Examining Manuel Pellegrini's Manchester City Mistakes
It’s early in Manuel Pellegrini’s tenure as City boss and it’s fair to say he’s made a solid start.
Despite a couple of frustrating league setbacks against Cardiff and Aston Villa and a Champions League hiding at the hands of Bayern Munich, City sit three points off the top of the Premier League table, with the most goals scored and the best goal difference as well as a decent chance of qualifying from their Champions League group.
Some fans have complained about the “one step forward, two steps back” nature of City’s start. From the dizzying heights of the Newcastle and Manchester United performances came defeats to Cardiff and Aston Villa, but surely that’s to be expected when a new manager brings in new players and attempts to implement a new style of football.
There are, though, a few things that Pellegrini has undoubtedly got wrong.
Not signing a goalkeeper capable of competing with Joe Hart
Many of the issues with Joe Hart’s form stem from his lack of competition, both at the club and international level. Pellegrini, who was presumably aware when he came to the club that Hart had been struggling, should have been open to the idea of signing another goalkeeper to put pressure on City's No. 1.
It didn’t necessarily have to be an expensive one, either. An older, more experienced player, such as Mark Schwarzer or Julio Cesar, would have been perfect. A one-year deal for either would have sufficed and would have provided the right type of competition for a man who hasn’t really had any since he saw off Shay Given after returning from Birmingham in 2010.
Schwarzer left Fulham this summer and joined Chelsea to fulfill a similar role at Stamford Bridge to the one needed at City. Why the Sky Blues didn’t make their interest known is a mystery. Schwarzer is a proven, top-quality Premier League ‘keeper who would have helped Hart, as well as being capable of stepping in if his form continued to decline.
Cesar, incredibly, is still at QPR, despite their relegation and Harry Redknapp’s preference for Rob Green. In a World Cup year—indeed, a World Cup held in Cesar’s home country—he would have taken little convincing to move to City. A ‘keeper of his ability would have fancied his chances of forcing his way past an out-of-sorts Hart and giving himself the best possible chance of being part of Brazil's squad during the summer.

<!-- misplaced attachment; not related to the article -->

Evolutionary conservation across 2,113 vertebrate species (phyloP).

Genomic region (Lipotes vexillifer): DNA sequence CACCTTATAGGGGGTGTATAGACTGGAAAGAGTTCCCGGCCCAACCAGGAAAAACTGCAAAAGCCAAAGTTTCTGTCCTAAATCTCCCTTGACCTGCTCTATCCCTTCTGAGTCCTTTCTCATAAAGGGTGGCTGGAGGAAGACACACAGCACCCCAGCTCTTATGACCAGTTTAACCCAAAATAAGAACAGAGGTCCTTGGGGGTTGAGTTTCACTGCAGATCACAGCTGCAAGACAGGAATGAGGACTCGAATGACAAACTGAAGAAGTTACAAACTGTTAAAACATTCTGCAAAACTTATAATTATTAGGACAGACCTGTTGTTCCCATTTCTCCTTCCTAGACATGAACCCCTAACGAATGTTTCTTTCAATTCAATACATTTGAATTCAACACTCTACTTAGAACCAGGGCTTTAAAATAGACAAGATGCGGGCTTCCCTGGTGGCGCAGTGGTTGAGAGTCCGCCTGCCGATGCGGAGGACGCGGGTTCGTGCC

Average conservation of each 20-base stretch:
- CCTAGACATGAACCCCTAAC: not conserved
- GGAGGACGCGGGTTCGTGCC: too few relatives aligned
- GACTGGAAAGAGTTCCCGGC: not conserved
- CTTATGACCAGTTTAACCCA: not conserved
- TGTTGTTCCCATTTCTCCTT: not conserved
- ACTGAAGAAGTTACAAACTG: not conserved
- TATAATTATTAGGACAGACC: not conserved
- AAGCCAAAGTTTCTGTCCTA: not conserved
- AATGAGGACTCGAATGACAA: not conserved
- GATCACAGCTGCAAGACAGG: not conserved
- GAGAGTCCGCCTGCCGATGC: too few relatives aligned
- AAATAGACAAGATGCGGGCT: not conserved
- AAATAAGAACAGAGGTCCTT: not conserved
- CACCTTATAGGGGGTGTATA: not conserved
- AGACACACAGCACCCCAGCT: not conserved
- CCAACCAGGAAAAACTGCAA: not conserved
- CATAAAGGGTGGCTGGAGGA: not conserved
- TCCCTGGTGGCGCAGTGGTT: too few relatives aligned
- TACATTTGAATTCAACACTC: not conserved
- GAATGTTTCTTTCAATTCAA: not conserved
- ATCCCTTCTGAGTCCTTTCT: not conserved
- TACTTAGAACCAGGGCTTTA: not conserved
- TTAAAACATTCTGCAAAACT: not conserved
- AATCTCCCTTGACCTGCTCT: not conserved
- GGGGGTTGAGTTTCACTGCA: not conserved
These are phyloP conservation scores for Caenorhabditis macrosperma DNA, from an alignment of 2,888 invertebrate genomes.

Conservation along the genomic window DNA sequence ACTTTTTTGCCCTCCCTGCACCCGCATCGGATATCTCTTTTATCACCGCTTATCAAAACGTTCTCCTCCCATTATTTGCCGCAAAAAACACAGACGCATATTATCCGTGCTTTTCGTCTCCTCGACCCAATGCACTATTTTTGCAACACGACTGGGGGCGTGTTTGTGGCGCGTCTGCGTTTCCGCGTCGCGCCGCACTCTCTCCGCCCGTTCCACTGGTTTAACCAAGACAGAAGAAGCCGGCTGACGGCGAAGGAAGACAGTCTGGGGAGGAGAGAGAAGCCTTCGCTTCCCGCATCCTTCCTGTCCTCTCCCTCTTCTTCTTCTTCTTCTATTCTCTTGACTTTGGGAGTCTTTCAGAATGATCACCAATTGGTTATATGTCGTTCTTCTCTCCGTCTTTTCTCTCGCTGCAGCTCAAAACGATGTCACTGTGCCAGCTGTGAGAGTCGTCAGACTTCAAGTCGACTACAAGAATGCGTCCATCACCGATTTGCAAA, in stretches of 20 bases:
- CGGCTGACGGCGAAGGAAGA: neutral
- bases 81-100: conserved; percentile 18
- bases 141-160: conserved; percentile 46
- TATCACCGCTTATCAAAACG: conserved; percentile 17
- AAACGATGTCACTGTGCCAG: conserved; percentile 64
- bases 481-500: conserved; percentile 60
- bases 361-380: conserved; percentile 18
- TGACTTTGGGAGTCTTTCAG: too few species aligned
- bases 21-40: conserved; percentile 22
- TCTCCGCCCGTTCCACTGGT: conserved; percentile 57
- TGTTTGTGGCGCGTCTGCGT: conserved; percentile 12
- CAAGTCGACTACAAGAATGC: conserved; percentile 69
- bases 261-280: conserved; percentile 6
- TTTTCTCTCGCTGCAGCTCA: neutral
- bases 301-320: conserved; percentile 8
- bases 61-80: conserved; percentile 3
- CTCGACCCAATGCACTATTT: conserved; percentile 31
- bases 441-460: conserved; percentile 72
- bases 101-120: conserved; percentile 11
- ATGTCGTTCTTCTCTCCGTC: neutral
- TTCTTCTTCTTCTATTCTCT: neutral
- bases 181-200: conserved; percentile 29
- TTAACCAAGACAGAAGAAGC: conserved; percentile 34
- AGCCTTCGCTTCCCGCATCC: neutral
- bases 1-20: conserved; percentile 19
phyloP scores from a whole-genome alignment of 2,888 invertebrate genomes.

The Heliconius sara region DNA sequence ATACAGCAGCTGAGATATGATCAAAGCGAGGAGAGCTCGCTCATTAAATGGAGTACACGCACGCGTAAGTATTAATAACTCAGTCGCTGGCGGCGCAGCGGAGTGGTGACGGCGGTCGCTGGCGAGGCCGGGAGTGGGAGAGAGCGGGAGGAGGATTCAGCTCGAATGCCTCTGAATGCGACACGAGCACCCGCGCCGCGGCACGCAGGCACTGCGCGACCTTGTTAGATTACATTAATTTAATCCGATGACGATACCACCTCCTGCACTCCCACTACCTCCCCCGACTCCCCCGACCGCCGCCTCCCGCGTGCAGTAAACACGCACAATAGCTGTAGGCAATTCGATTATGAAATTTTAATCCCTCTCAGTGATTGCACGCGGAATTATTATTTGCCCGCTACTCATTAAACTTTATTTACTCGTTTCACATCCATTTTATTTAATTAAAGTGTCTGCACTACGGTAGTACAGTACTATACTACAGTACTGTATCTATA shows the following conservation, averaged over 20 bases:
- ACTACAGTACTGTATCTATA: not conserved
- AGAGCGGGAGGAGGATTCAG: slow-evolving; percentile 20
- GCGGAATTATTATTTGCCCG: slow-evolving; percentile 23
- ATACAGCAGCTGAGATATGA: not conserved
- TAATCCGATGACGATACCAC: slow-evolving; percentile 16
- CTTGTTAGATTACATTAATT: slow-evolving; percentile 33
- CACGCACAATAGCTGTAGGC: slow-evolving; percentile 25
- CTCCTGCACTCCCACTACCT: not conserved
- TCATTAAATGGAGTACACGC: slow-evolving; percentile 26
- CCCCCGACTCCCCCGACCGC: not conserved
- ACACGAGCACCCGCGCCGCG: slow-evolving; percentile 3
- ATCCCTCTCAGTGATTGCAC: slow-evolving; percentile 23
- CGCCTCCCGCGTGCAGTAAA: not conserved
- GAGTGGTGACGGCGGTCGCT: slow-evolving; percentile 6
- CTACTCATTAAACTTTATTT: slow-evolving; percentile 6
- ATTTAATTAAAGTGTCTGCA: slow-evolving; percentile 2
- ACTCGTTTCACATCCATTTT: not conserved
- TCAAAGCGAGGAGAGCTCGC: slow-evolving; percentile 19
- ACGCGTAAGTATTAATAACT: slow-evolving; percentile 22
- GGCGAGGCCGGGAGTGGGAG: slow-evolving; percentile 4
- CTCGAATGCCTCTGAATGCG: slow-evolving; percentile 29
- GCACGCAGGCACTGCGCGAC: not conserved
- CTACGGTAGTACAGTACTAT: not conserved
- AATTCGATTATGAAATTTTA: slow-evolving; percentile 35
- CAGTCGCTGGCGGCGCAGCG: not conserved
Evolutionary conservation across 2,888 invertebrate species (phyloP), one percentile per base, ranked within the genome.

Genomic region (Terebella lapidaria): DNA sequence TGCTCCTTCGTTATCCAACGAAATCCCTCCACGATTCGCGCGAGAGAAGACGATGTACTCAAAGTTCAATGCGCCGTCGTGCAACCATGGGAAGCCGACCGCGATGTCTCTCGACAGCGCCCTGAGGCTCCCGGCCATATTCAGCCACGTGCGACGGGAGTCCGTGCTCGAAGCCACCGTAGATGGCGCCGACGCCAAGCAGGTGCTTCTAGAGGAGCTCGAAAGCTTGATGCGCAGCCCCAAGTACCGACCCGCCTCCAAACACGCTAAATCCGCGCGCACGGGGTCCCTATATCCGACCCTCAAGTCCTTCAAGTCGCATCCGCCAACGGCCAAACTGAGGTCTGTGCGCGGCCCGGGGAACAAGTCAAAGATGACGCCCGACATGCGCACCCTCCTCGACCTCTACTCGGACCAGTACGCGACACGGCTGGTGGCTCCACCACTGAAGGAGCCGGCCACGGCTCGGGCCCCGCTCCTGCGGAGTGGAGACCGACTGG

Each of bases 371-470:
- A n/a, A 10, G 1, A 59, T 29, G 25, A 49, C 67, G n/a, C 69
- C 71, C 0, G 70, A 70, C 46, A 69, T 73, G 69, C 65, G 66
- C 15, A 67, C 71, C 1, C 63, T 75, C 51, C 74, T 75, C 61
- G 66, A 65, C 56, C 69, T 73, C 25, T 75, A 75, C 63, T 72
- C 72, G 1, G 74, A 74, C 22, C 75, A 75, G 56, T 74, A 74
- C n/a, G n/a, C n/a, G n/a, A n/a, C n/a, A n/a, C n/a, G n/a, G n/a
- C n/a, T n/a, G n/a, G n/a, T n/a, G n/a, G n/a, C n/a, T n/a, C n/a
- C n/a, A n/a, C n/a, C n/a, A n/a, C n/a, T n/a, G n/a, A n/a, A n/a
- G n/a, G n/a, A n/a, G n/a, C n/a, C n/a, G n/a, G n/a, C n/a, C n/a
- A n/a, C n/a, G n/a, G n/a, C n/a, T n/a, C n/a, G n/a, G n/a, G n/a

As it is, City are left with just Costel Pantilimon as Hart’s understudy—a man yet to make a Premier League appearance.
Poor tactics against Bayern Munich
No one would really criticise City too much for losing to Bayern Munich; after all, they are arguably the finest club side in the world at present. The manner in which City lost, though, disappointed many.
Pellegrini started with two up front in his favoured 4-2-2-2 formation, leaving Bayern with a spare man in midfield—the area of the pitch the game was essentially won. Philipp Lahm sat deep and played the holding role, leaving Toni Kroos, Arjen Robben, Franck Ribery, Bastian Schweinsteiger and false nine Thomas Muller to run riot. The fluidity of their movement and passing was way too much for City to cope with.
Pellegrini’s reluctance to change it, even though it was clear to almost everyone it wasn’t working, was worrying, given The Engineer’s reputation for tactical flexibility. Much like Manchester United duo Michael Carrick and Marouane Fellaini in the recent derby, City's midfielders were chasing shadows, and there was really only ever going to be one winner.
Ultimately, I feel confident that Pellegrini will turn out to be a shrewd appointment by the City board.
His record throughout his career demonstrates his capability of getting the very best out of what he has to work with. Given time, he usually gets his teams winning and playing attractive, attacking football. Early teething problems, like those outlined above, are par for the course. City fans need to give the Chilean time to stamp his mark on the club and success will almost certainly follow.
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